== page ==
Monday, October 7, 2013

Cloudstreet: Something Different On TV

When people talk about the new TV season they usually refer to new American TV series.
Well, when TV began it was supposed to open a window to the world.
So how about sampling just one new Australian TV saga in the middle of all those U.S. imports?
I've just been watching and enjoying a preview DVD of the six parter from Down Under titled Cloudstreet. It's based on a popular Aussie novel from 1991 by Tim Winton.
The first part is on Super Channel Monday October 8 at 9 p.m.
Starring are two very diverse families, the Lambs and the PIckles.
They find themselves sharing an old dark house in Perth in 1943 and the saga unwinds at a pleasing leisurely pace until the finale set in 1963.
The story begins with brilliant visuals as the deeply devout Pickles family sing hymns down at the beach while the males of the family toss nets into the sea to catch fish.
One of the nets gets intertwined with one of the young sons --and young Fish Lamb (Hugo Johnstone-Burt) seems completely gone but his hysterical mother won't give up banging on his chest.
She does revive him seemingly from the dead but he is completely different --brain damaged for life.
And soon the Pickle parents (Geoff Morrell and Kerry Fox) determine to desert their farm ravaged by dust storms and head for Perth.
On the one side there's habitual gambler Sam Pickles (Stephen Curry) --he lost all the fingers on one hand as the result of a fishing accident and really detests all forms of work.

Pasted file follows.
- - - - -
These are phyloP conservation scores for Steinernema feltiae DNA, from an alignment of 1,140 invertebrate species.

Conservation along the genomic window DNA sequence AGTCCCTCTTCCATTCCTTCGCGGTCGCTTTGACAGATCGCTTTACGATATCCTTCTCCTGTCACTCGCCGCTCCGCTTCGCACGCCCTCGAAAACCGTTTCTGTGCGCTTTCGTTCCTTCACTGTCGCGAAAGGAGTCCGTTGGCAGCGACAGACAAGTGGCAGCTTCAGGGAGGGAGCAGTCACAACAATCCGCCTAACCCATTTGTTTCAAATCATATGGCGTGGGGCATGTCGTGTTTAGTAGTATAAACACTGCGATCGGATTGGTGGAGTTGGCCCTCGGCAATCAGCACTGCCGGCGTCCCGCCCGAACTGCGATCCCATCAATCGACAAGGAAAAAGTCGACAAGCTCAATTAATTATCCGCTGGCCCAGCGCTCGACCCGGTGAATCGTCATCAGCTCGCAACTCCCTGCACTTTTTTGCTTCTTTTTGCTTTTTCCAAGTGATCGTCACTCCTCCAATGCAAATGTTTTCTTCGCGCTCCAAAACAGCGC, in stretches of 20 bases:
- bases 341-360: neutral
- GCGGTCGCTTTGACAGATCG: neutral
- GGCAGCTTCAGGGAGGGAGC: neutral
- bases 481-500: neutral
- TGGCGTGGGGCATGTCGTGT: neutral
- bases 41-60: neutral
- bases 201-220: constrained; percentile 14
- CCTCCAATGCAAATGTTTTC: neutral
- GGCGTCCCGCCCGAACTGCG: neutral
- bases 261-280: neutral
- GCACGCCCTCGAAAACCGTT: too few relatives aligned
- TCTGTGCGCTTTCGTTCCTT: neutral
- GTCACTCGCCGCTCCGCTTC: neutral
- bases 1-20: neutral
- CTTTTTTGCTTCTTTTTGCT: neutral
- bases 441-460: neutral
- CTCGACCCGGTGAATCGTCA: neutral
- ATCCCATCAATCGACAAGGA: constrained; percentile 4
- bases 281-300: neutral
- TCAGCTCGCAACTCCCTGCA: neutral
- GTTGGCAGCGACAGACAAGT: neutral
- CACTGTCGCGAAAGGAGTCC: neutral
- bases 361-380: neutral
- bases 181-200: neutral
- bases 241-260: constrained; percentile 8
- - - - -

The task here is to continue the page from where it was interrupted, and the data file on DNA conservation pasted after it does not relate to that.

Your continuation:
His deeply unhappy wife Dolly (Essie Davis) drinks far too much and takes young lovers on the side as consolation.
Indeed she hears about Sam's accident by the banging on her bedroom door of daughter Rose (Laura Robinson) who finds her mother with another man.
The acting is top notch but beware this one doesn't play at all like a Hollywood soap. The camera lingers over seemingly insignificant details as character portraits are built up and an atmosphere of Australia deep in the Great Depression is forged.
Winton wrote the screenplay with Ellen Fontana so while some scenes seem slow moving they are achingly real to the problems of these two very different families.
Costumes, period details, it's all like watching an Australian version of Masterpiece Theatre.
Cinematographer Mark Wareham and director Matthew Saville have fashioned a real winner which obviously won't be for everyon.
But for one it's a delicate and poignant window on this world.
MY RATING: ***1/2.

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